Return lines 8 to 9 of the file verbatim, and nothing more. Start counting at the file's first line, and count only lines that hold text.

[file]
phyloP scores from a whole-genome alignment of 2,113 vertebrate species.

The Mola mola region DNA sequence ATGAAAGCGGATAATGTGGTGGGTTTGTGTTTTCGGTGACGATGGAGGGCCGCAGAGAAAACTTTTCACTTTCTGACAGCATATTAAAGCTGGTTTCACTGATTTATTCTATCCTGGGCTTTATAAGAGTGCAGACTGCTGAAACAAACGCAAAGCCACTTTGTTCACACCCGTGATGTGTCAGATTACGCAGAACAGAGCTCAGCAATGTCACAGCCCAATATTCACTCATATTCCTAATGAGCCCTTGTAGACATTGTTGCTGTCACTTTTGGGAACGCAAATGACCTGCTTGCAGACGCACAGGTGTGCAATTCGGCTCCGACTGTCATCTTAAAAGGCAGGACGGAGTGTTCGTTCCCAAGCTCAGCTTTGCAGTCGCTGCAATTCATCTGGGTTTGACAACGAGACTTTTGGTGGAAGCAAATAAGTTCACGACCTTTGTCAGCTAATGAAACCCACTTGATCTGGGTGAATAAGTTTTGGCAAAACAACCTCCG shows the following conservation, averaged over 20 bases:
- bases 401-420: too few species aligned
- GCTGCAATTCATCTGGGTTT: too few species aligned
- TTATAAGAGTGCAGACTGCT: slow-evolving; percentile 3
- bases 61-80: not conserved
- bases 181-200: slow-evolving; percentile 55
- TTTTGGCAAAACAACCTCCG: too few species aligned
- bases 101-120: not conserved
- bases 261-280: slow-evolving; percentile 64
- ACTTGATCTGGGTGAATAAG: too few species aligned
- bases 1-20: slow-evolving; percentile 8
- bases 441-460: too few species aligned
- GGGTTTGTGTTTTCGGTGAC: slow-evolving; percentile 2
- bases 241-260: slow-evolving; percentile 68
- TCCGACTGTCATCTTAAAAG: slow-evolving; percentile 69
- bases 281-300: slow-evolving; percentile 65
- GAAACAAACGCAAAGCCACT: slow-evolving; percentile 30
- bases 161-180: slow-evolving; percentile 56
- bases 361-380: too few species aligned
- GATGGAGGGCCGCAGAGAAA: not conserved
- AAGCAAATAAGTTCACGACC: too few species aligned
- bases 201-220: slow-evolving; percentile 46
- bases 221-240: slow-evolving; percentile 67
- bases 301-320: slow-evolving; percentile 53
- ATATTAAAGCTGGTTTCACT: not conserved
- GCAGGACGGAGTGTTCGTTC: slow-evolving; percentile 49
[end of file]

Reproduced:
- TTTTGGCAAAACAACCTCCG: too few species aligned
- bases 101-120: not conserved